As we step into 2024, the Canadian real estate landscape is poised for significant changes, with new housing legislation set to reshape the market. For home sellers, staying informed and adapting to these changes is crucial. Whether you’re a seasoned REALTORĀ® or a first-time home seller, understanding the implications of these legislative shifts will be key to navigating the 2024 real estate market successfully. As always, Royal LePage remains committed to providing expert guidance and insights to help you make informed decisions in this evolving landscape.

Let’s have a look at some of the key housing policies and regulations coming into effect in 2024.

Federal Policies:

Short-term Rental Restrictions

A major development in the 2023 Fall Economic Statement by the Government of Canada is the introduction of stringent measures for short-term rental operators. Starting January 1st, 2024, income tax deductions will be disallowed for properties not adhering to provincial or municipal licensing and registration requirements. This move aims to transition short-term rentals back into the long-term housing market, addressing the shortage in the resale and rental segments. For home sellers, this could mean a shift in market dynamics as more properties become available for long-term occupancy. Read more about the 2023 Fall Economic Statement on the Royal LePage Website.

Pre-approved Home Design Catalogue

In an effort to expedite new home construction, the federal government is reviving a post-Second World War initiative: a catalogue of standardized, pre-approved home designs. This modern iteration will include blueprints for low-rise housing and potentially higher-density homes, embracing modular and prefabricated construction methods. Consultations for this innovative catalogue are set to begin in January 2024. For realtors and home sellers, this could signify a faster and more efficient home-building process, potentially easing the supply crunch.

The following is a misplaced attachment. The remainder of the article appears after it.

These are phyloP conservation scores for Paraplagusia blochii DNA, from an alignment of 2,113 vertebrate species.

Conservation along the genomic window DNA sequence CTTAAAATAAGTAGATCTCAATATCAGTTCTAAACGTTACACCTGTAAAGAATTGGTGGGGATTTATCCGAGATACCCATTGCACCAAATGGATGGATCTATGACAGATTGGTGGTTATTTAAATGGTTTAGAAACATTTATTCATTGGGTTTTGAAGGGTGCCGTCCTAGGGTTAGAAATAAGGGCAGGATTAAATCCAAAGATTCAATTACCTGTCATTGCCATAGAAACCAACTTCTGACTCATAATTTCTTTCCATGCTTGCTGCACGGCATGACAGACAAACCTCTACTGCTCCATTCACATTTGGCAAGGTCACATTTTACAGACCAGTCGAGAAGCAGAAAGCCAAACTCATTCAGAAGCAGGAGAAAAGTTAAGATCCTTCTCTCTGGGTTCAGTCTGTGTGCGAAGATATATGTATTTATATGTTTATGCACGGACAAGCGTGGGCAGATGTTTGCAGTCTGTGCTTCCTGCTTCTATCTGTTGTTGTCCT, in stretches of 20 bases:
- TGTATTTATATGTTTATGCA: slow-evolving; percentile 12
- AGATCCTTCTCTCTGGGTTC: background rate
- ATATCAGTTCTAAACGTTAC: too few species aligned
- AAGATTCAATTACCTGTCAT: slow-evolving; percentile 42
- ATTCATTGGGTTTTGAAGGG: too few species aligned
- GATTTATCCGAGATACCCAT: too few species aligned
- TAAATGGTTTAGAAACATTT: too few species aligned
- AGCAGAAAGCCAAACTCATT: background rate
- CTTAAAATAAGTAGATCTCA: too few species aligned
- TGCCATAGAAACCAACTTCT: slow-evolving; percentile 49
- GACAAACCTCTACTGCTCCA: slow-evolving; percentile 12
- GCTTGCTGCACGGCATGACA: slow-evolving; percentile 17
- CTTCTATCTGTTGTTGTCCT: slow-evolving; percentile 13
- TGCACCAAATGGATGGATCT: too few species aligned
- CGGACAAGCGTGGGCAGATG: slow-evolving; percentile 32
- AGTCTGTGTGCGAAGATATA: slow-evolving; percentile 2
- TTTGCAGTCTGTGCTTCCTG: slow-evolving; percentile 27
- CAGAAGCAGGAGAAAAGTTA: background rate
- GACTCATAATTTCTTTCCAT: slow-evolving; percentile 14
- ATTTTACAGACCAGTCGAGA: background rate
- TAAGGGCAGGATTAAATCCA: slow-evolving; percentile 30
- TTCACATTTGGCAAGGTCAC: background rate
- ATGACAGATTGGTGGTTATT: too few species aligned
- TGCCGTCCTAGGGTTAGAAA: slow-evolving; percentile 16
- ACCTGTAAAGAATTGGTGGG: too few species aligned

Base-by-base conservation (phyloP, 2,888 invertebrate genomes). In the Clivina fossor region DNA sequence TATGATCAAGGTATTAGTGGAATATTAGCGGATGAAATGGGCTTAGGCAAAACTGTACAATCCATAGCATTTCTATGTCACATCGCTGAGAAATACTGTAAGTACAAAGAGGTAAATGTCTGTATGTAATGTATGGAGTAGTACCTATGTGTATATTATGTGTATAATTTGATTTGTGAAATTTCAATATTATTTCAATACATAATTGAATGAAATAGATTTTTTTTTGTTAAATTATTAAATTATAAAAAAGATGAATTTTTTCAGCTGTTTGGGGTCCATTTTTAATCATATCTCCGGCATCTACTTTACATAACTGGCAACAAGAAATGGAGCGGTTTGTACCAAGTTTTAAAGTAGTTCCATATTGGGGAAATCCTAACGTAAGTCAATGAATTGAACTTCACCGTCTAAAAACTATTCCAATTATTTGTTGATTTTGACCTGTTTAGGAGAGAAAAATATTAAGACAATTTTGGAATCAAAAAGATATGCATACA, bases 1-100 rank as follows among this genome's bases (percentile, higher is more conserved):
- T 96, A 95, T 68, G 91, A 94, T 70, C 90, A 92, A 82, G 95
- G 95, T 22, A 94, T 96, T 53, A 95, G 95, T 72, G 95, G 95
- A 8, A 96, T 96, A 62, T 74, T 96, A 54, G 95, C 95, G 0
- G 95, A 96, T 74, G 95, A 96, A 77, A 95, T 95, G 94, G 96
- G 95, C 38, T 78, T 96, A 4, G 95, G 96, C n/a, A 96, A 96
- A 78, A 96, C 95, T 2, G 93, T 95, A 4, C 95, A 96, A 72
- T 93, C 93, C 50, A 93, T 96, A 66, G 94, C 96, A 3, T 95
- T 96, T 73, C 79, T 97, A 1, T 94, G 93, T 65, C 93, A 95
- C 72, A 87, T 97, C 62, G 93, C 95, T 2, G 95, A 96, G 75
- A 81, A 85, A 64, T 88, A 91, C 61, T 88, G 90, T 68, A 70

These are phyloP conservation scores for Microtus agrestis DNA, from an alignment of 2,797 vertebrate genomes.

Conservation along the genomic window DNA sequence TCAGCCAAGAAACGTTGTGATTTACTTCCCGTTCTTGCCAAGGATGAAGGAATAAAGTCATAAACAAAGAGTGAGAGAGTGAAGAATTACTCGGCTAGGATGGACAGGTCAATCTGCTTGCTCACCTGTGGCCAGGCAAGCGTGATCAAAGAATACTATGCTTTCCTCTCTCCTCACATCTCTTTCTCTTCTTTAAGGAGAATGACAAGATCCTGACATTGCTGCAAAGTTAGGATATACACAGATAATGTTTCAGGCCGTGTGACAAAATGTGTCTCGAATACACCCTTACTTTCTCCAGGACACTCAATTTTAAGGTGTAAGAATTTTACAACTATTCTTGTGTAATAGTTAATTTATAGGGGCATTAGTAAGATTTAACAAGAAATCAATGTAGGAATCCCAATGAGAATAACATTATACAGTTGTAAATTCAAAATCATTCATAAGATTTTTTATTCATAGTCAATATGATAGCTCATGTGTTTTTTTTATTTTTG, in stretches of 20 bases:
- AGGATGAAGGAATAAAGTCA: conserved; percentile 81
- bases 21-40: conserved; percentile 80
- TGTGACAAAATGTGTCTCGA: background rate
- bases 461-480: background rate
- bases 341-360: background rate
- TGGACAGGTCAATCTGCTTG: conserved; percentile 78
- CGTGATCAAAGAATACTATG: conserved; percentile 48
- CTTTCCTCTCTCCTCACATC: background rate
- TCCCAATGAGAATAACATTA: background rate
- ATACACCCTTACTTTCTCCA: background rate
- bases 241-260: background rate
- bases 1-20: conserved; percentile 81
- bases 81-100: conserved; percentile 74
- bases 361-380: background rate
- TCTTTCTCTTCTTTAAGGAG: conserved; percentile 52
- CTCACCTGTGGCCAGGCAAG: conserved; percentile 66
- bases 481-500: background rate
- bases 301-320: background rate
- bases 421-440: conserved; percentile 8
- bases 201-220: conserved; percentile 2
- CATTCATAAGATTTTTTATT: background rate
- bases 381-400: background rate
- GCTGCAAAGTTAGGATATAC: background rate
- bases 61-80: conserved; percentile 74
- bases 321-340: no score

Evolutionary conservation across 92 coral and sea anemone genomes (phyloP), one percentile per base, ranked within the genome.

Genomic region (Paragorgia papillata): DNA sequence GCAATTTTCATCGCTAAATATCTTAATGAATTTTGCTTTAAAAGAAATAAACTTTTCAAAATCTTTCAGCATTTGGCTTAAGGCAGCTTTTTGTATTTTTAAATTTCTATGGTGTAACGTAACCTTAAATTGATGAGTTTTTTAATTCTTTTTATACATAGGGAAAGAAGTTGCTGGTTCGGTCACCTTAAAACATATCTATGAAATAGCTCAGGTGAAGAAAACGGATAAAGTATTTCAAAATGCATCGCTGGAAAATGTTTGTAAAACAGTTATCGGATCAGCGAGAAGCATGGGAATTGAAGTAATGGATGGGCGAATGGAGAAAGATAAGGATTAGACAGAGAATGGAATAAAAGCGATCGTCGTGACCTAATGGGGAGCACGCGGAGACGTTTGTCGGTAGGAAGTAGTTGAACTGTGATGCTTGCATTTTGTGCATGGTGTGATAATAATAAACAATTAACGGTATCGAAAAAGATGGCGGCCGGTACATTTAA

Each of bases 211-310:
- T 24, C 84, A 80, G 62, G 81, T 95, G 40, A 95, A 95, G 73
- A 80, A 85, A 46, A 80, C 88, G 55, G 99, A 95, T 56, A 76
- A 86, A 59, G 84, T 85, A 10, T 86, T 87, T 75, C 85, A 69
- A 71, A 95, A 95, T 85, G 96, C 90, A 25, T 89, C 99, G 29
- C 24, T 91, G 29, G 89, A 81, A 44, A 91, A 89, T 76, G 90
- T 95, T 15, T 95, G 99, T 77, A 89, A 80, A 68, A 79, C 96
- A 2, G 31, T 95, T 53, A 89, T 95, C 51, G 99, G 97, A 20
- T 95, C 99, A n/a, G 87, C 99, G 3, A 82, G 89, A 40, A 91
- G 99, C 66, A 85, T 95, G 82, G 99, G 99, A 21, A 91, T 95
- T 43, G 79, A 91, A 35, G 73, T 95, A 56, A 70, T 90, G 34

Toronto’s New Measures

New Luxury Home Tax

Effective January 1st, 2024, Toronto will implement new Municipal Land Transfer Tax (MLTT) thresholds for high-value residential properties. Homes valued between $3 million and $20 million will face incrementally higher MLTT rates, a significant change from the previous flat rate for homes over $2 million. This graduated tax system could influence the luxury real estate market, potentially impacting selling strategies and property values in Toronto’s high-end segment.

Legalization of Rooming Houses

Starting March 31st, 2024, rooming houses, or multi-tenant homes, will become legal throughout Toronto, subject to new regulations. These include limits on the number of rooms, parking, licensing requirements, and a compliance program. This legalization could open new opportunities for home sellers and realtors in Toronto, offering alternative housing solutions in a market grappling with affordability and availability.

Increase in Vacant Home Tax Rates

Following the introduction of the Vacant Home Tax (VHT) in 2023, Toronto has announced an increase in the VHT rate from 1% to 3% for the 2024 taxation year. Payable in 2025, this hike aims to encourage the conversion of vacant properties into occupied homes to increase the housing supply. For home sellers, this could mean re-evaluating strategies for holding and selling properties, especially those that are not their primary residences.

The upcoming housing legislation in 2024 presents a mixed bag of challenges and opportunities for Canadian home sellers. The federal government’s focus on increasing housing supply through innovative measures like the pre-approved home design catalogue, coupled with stricter regulations on short-term rentals, signals a significant shift in the real estate landscape. In Toronto, the new luxury home tax, legalization of rooming houses, and increased vacant home tax rates are set to redefine the market dynamics.

Remember, these legislative changes are not just about compliance; they represent a broader effort to create a more sustainable, accessible, and efficient housing market in Canada. Embracing these changes can lead to more strategic selling approaches, potentially yielding better outcomes in your real estate endeavors.


New housing legislation to look out for in 2024